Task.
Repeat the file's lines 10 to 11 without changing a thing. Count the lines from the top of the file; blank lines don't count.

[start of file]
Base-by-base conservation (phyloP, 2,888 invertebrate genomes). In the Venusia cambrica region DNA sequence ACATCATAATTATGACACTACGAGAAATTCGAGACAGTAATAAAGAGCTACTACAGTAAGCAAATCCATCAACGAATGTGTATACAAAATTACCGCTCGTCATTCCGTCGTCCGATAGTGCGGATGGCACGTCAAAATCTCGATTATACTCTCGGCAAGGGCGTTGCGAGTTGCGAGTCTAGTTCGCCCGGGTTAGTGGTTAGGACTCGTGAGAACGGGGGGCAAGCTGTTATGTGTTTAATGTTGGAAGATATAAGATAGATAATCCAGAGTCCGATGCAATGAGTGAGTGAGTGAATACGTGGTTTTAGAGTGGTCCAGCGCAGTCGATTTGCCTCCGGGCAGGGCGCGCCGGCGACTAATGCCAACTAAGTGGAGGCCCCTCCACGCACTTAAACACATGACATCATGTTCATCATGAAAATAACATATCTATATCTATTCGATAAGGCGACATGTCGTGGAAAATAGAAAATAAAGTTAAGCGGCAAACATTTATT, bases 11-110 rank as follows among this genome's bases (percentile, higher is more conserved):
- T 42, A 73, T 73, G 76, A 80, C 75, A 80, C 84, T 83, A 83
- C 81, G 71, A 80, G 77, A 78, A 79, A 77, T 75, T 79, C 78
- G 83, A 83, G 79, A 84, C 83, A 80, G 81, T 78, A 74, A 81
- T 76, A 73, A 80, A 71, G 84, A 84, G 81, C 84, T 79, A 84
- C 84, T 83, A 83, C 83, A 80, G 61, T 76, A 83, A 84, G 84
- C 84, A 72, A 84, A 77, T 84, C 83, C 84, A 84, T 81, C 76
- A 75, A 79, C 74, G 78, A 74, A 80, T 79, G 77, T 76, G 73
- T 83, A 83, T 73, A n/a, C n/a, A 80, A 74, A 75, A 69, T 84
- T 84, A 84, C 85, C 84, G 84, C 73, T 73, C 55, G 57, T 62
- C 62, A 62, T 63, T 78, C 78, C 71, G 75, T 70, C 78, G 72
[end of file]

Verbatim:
- T 84, A 84, C 85, C 84, G 84, C 73, T 73, C 55, G 57, T 62
- C 62, A 62, T 63, T 78, C 78, C 71, G 75, T 70, C 78, G 72